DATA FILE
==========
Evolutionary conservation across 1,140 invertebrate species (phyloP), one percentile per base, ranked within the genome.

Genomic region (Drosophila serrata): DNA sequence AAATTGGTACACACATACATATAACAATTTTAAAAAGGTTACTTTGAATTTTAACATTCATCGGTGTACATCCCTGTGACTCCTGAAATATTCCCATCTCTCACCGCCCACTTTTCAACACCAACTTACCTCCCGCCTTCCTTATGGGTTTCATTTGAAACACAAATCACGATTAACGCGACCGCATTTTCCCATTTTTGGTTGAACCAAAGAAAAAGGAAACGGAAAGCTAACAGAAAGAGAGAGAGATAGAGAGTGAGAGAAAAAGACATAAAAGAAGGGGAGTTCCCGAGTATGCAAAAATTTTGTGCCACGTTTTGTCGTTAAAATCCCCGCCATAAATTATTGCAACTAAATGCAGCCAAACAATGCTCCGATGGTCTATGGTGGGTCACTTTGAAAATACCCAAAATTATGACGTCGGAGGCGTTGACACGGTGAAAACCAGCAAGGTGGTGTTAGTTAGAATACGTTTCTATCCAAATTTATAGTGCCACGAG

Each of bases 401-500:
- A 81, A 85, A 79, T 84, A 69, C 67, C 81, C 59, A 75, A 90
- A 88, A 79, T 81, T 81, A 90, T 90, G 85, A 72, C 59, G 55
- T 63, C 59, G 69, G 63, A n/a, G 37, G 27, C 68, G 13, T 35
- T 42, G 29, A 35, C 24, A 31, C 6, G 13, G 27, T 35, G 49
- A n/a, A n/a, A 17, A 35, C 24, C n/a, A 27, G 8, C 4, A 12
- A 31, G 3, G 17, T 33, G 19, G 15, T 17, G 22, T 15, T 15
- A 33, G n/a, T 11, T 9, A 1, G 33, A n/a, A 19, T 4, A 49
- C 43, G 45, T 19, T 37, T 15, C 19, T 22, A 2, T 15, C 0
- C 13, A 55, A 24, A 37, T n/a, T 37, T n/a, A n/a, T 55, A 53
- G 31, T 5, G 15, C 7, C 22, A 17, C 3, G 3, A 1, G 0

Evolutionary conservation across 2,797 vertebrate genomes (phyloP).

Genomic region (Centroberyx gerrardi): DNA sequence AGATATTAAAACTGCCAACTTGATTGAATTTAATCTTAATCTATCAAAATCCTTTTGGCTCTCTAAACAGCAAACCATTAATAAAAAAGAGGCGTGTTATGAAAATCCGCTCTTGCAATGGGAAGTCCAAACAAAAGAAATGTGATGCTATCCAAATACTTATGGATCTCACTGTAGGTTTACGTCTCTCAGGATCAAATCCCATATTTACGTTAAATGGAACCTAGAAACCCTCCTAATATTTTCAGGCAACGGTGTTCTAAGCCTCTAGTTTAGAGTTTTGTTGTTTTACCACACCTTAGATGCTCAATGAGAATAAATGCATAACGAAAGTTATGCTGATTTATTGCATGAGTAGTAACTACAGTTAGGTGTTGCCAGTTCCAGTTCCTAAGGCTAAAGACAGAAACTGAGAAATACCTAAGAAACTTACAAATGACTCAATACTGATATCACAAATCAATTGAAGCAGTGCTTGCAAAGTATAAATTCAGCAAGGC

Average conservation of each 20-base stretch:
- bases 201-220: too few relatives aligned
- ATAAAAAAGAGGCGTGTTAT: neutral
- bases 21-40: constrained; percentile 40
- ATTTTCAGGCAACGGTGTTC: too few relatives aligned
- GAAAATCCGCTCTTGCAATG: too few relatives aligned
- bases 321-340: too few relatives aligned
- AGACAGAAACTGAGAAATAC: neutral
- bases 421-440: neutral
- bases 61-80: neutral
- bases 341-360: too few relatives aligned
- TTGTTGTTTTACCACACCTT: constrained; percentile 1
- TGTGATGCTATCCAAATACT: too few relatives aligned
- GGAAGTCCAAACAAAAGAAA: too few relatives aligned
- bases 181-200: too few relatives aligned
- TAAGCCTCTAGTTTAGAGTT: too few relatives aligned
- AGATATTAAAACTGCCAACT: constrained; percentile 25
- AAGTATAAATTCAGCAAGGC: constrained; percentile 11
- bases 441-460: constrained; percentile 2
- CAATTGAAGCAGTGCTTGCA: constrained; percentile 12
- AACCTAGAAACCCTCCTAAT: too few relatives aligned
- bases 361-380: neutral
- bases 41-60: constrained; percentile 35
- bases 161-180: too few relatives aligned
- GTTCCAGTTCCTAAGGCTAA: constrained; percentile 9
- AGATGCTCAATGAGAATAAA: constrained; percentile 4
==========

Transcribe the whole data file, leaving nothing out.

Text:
Evolutionary conservation across 1,140 invertebrate species (phyloP), one percentile per base, ranked within the genome.

Genomic region (Drosophila serrata): DNA sequence AAATTGGTACACACATACATATAACAATTTTAAAAAGGTTACTTTGAATTTTAACATTCATCGGTGTACATCCCTGTGACTCCTGAAATATTCCCATCTCTCACCGCCCACTTTTCAACACCAACTTACCTCCCGCCTTCCTTATGGGTTTCATTTGAAACACAAATCACGATTAACGCGACCGCATTTTCCCATTTTTGGTTGAACCAAAGAAAAAGGAAACGGAAAGCTAACAGAAAGAGAGAGAGATAGAGAGTGAGAGAAAAAGACATAAAAGAAGGGGAGTTCCCGAGTATGCAAAAATTTTGTGCCACGTTTTGTCGTTAAAATCCCCGCCATAAATTATTGCAACTAAATGCAGCCAAACAATGCTCCGATGGTCTATGGTGGGTCACTTTGAAAATACCCAAAATTATGACGTCGGAGGCGTTGACACGGTGAAAACCAGCAAGGTGGTGTTAGTTAGAATACGTTTCTATCCAAATTTATAGTGCCACGAG

Each of bases 401-500:
- A 81, A 85, A 79, T 84, A 69, C 67, C 81, C 59, A 75, A 90
- A 88, A 79, T 81, T 81, A 90, T 90, G 85, A 72, C 59, G 55
- T 63, C 59, G 69, G 63, A n/a, G 37, G 27, C 68, G 13, T 35
- T 42, G 29, A 35, C 24, A 31, C 6, G 13, G 27, T 35, G 49
- A n/a, A n/a, A 17, A 35, C 24, C n/a, A 27, G 8, C 4, A 12
- A 31, G 3, G 17, T 33, G 19, G 15, T 17, G 22, T 15, T 15
- A 33, G n/a, T 11, T 9, A 1, G 33, A n/a, A 19, T 4, A 49
- C 43, G 45, T 19, T 37, T 15, C 19, T 22, A 2, T 15, C 0
- C 13, A 55, A 24, A 37, T n/a, T 37, T n/a, A n/a, T 55, A 53
- G 31, T 5, G 15, C 7, C 22, A 17, C 3, G 3, A 1, G 0

Evolutionary conservation across 2,797 vertebrate genomes (phyloP).

Genomic region (Centroberyx gerrardi): DNA sequence AGATATTAAAACTGCCAACTTGATTGAATTTAATCTTAATCTATCAAAATCCTTTTGGCTCTCTAAACAGCAAACCATTAATAAAAAAGAGGCGTGTTATGAAAATCCGCTCTTGCAATGGGAAGTCCAAACAAAAGAAATGTGATGCTATCCAAATACTTATGGATCTCACTGTAGGTTTACGTCTCTCAGGATCAAATCCCATATTTACGTTAAATGGAACCTAGAAACCCTCCTAATATTTTCAGGCAACGGTGTTCTAAGCCTCTAGTTTAGAGTTTTGTTGTTTTACCACACCTTAGATGCTCAATGAGAATAAATGCATAACGAAAGTTATGCTGATTTATTGCATGAGTAGTAACTACAGTTAGGTGTTGCCAGTTCCAGTTCCTAAGGCTAAAGACAGAAACTGAGAAATACCTAAGAAACTTACAAATGACTCAATACTGATATCACAAATCAATTGAAGCAGTGCTTGCAAAGTATAAATTCAGCAAGGC

Average conservation of each 20-base stretch:
- bases 201-220: too few relatives aligned
- ATAAAAAAGAGGCGTGTTAT: neutral
- bases 21-40: constrained; percentile 40
- ATTTTCAGGCAACGGTGTTC: too few relatives aligned
- GAAAATCCGCTCTTGCAATG: too few relatives aligned
- bases 321-340: too few relatives aligned
- AGACAGAAACTGAGAAATAC: neutral
- bases 421-440: neutral
- bases 61-80: neutral
- bases 341-360: too few relatives aligned
- TTGTTGTTTTACCACACCTT: constrained; percentile 1
- TGTGATGCTATCCAAATACT: too few relatives aligned
- GGAAGTCCAAACAAAAGAAA: too few relatives aligned
- bases 181-200: too few relatives aligned
- TAAGCCTCTAGTTTAGAGTT: too few relatives aligned
- AGATATTAAAACTGCCAACT: constrained; percentile 25
- AAGTATAAATTCAGCAAGGC: constrained; percentile 11
- bases 441-460: constrained; percentile 2
- CAATTGAAGCAGTGCTTGCA: constrained; percentile 12
- AACCTAGAAACCCTCCTAAT: too few relatives aligned
- bases 361-380: neutral
- bases 41-60: constrained; percentile 35
- bases 161-180: too few relatives aligned
- GTTCCAGTTCCTAAGGCTAA: constrained; percentile 9
- AGATGCTCAATGAGAATAAA: constrained; percentile 4